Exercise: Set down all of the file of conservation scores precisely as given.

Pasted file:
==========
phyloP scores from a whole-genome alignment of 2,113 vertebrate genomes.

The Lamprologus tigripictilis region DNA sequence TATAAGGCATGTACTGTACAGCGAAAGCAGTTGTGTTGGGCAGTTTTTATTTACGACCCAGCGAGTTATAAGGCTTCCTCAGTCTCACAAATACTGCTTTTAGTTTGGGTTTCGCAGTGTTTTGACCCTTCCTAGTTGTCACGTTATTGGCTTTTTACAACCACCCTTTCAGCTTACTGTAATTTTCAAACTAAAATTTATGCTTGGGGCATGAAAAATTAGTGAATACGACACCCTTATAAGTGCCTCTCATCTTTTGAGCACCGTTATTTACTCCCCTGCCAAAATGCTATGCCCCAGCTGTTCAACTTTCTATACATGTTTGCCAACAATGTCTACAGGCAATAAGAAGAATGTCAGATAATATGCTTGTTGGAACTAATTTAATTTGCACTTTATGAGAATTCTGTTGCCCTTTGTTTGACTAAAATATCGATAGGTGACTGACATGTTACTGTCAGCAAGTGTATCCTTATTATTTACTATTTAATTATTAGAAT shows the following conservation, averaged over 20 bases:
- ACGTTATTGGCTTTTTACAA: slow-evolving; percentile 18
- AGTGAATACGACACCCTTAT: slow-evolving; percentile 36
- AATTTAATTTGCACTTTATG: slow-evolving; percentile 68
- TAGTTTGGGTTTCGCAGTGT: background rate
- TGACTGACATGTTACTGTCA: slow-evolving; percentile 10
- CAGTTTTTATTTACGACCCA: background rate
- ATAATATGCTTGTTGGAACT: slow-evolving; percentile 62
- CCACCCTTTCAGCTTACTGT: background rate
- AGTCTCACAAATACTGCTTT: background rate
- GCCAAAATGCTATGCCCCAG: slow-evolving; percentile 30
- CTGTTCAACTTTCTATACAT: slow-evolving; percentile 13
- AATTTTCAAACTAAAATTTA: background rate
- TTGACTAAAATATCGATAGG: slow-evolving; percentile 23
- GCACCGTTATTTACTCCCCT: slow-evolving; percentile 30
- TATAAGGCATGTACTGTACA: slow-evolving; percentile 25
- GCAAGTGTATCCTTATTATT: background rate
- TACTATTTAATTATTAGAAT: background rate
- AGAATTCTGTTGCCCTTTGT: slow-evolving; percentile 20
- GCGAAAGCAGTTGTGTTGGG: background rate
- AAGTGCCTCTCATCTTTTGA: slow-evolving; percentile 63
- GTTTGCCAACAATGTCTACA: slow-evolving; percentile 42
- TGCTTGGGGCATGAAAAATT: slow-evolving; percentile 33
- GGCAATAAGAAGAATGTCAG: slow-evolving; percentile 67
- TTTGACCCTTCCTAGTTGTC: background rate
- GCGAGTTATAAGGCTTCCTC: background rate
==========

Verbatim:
phyloP scores from a whole-genome alignment of 2,113 vertebrate genomes.

The Lamprologus tigripictilis region DNA sequence TATAAGGCATGTACTGTACAGCGAAAGCAGTTGTGTTGGGCAGTTTTTATTTACGACCCAGCGAGTTATAAGGCTTCCTCAGTCTCACAAATACTGCTTTTAGTTTGGGTTTCGCAGTGTTTTGACCCTTCCTAGTTGTCACGTTATTGGCTTTTTACAACCACCCTTTCAGCTTACTGTAATTTTCAAACTAAAATTTATGCTTGGGGCATGAAAAATTAGTGAATACGACACCCTTATAAGTGCCTCTCATCTTTTGAGCACCGTTATTTACTCCCCTGCCAAAATGCTATGCCCCAGCTGTTCAACTTTCTATACATGTTTGCCAACAATGTCTACAGGCAATAAGAAGAATGTCAGATAATATGCTTGTTGGAACTAATTTAATTTGCACTTTATGAGAATTCTGTTGCCCTTTGTTTGACTAAAATATCGATAGGTGACTGACATGTTACTGTCAGCAAGTGTATCCTTATTATTTACTATTTAATTATTAGAAT shows the following conservation, averaged over 20 bases:
- ACGTTATTGGCTTTTTACAA: slow-evolving; percentile 18
- AGTGAATACGACACCCTTAT: slow-evolving; percentile 36
- AATTTAATTTGCACTTTATG: slow-evolving; percentile 68
- TAGTTTGGGTTTCGCAGTGT: background rate
- TGACTGACATGTTACTGTCA: slow-evolving; percentile 10
- CAGTTTTTATTTACGACCCA: background rate
- ATAATATGCTTGTTGGAACT: slow-evolving; percentile 62
- CCACCCTTTCAGCTTACTGT: background rate
- AGTCTCACAAATACTGCTTT: background rate
- GCCAAAATGCTATGCCCCAG: slow-evolving; percentile 30
- CTGTTCAACTTTCTATACAT: slow-evolving; percentile 13
- AATTTTCAAACTAAAATTTA: background rate
- TTGACTAAAATATCGATAGG: slow-evolving; percentile 23
- GCACCGTTATTTACTCCCCT: slow-evolving; percentile 30
- TATAAGGCATGTACTGTACA: slow-evolving; percentile 25
- GCAAGTGTATCCTTATTATT: background rate
- TACTATTTAATTATTAGAAT: background rate
- AGAATTCTGTTGCCCTTTGT: slow-evolving; percentile 20
- GCGAAAGCAGTTGTGTTGGG: background rate
- AAGTGCCTCTCATCTTTTGA: slow-evolving; percentile 63
- GTTTGCCAACAATGTCTACA: slow-evolving; percentile 42
- TGCTTGGGGCATGAAAAATT: slow-evolving; percentile 33
- GGCAATAAGAAGAATGTCAG: slow-evolving; percentile 67
- TTTGACCCTTCCTAGTTGTC: background rate
- GCGAGTTATAAGGCTTCCTC: background rate